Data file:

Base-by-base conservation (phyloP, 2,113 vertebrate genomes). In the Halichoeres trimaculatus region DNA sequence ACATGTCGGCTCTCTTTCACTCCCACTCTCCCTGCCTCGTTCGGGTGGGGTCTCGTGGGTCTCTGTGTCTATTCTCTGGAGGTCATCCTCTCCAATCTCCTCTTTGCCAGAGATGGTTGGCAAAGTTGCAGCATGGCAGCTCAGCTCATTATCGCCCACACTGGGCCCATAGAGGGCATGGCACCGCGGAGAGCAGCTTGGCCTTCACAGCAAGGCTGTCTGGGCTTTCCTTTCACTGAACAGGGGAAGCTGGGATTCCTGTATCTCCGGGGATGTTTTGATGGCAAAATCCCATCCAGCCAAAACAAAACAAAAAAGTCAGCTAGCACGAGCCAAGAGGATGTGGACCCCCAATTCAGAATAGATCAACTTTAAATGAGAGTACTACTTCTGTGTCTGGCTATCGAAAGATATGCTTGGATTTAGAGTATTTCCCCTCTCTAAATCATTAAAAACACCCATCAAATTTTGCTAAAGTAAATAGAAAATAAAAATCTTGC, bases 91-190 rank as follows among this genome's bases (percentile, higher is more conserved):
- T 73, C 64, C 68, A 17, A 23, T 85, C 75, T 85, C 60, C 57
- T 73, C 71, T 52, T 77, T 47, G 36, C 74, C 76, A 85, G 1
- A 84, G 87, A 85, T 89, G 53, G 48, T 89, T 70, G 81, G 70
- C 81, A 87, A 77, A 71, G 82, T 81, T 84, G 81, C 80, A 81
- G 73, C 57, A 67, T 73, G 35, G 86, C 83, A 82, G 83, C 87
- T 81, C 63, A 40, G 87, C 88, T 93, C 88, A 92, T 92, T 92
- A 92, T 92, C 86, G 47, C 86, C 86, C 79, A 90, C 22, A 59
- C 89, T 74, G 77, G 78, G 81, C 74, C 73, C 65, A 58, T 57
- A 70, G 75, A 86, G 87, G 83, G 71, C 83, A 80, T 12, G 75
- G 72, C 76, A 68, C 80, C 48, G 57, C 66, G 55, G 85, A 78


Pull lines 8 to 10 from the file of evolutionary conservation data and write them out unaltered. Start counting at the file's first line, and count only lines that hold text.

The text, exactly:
- A 92, T 92, C 86, G 47, C 86, C 86, C 79, A 90, C 22, A 59
- C 89, T 74, G 77, G 78, G 81, C 74, C 73, C 65, A 58, T 57
- A 70, G 75, A 86, G 87, G 83, G 71, C 83, A 80, T 12, G 75